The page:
Natural-gas cooking is responsible for only 2 percent of residential natural-gas use—far less than space and water heating. Still, converting from a gas cooktop to an electric-induction one can have a substantial, if different, impact. For one part, there are health benefits: Igniting open-gas fires in your home produces pollution that can exacerbate asthma. But from a sustainability perspective, the kitchen is the place where people develop an emotional relationship to natural gas. The blue flame lapping over the sturdy cast-iron grates imparts a sense of power and control to cooking, just as the rumble of a carburetor engine in a muscle car does to driving.

That makes the induction cooktop the Tesla of the natural-gas-decarbonization movement. It’s the device you can brag about while also showing your friends and family that electricity is just as good as gas for cooking, if not better. “When I first got my induction,” Blunk told me, “I had a party and invited all my friends over.”

Brian Keane has built a whole organization around that idea. SmartPower, a nonprofit renewable-energy outreach and marketing company, helps municipalities and utilities get their citizens and customers interested in clean energy. “Americans listen to what friends and co-workers are doing. That’s the pressure point,” Keane told me. And when it comes to energy, once you’ve  taken action, whether that be installing a smart thermostat or replacing a combustion furnace, the best thing to do is tell a friend or colleague that you’ve done it. This is particularly important for renewable energy in the home, Keane said, because no brand name is associated with it. Nobody knows what furnace or water heater they have. “There’s no Coca Cola, no Pepsi.”

SmartPower has run a series of marketing campaigns for solar adoption around the country, many of which amount to better-funded and more-formal versions of Blunk’s induction-stove house party. Sometimes they hold block parties when the panels go up on the first roof in a neighborhood, or host house parties with a utility-bill reveal (really!). People used to want to wait for a technology to be widespread, but Keane thinks that lifestyle-technology turnover has entered the home. “Apple is always coming out with a new iPhone,” he tells homeowners; a water heater is no different. “You could keep waiting, or just buy this one. It’ll work for 20 years.” Averaging across campaigns, SmartPower’s solar programs were found to increase the rate of solar adoptions in a municipality by nearly 1,000 percent.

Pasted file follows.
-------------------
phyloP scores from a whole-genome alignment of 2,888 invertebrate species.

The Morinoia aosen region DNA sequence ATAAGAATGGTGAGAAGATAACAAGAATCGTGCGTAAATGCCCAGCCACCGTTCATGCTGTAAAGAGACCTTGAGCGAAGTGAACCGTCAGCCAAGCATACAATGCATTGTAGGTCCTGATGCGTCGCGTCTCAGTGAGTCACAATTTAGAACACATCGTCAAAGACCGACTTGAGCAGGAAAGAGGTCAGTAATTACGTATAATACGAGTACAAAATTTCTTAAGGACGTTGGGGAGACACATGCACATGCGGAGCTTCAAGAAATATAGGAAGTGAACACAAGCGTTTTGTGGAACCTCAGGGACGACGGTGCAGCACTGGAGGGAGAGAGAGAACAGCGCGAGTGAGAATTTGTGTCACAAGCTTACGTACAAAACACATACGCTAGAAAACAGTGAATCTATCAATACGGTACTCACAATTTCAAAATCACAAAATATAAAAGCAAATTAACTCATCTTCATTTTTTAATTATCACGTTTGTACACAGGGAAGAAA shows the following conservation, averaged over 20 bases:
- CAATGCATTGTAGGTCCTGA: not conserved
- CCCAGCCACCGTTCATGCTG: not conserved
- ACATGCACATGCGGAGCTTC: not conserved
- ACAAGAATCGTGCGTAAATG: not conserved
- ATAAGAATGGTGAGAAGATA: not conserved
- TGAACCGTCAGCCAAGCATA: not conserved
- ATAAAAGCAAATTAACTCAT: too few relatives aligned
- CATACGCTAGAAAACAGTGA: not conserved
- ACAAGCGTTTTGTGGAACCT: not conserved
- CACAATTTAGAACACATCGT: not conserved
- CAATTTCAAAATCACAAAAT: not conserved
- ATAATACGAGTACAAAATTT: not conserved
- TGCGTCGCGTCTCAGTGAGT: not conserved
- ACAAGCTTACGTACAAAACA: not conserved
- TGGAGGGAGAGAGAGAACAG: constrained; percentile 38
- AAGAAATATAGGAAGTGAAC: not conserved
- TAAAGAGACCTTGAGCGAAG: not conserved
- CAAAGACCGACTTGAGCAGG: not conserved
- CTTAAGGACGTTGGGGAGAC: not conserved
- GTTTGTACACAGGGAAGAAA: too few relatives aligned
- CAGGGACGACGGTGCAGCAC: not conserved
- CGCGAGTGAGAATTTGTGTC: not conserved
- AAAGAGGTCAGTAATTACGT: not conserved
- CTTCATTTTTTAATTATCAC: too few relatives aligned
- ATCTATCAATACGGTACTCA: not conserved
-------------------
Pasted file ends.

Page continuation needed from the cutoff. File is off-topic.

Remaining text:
Camuti, the Trane HVAC-equipment executive, agrees that the change in perception about heating and cooling in the past decade has been dramatic. “I relate this directly to the availability of online information,” he told me. People still ask dealers, tradespeople, or contractors what they should buy, which makes upstream incentives from states and utilities to those agents extremely important. “But people go online and ask if there is a better choice,” Camuti said. “We are starting to have a relationship with them.”

There are some lessons for homeowners. First, there is benefit in advocating for home upgrades on your block, at your workplace, and in your family. Some people are interested in clean energy for its own sake, but many more are motivated by doing something beneficial for their communities. And emissions reductions positively impact a local environment before the global one. Second, lower-impact but more-visible upgrades, such as induction cooktops or solar water heaters, might become the gateway to abandoning natural gas. Nobody thought they wanted or needed an internet-connected thermostat before Nest came on the scene, after all. But it was stylish and functional, and many smart-home rollouts began from that unlikely start.

If you’re building a new home, it’s easier to skip natural gas entirely. Not running a gas line will save thousands of dollars, and it will prevent you from ever installing gas-burning appliances. But for existing homes, you should abandon the idea that a solar roof or an electric car is the only path forward. Replace your gas cooktop and show it off to friends, or on Instagram. Blog or podcast or post on Facebook about it, so that human experiences will come up in search results when people go hunting for their own products. If your gas furnace or air conditioner or water heater is near the end of its lifespan, replace it with a heat pump. And if not, plan to do so when it conks out. If you live in a large population center, do these things sooner, because your action will send faster signals to utilities and governments that the tide is turning. If you want to do your part to reduce carbon emissions, do what you can to wean yourself off the gas you use in your home, not just the kind you put in your car.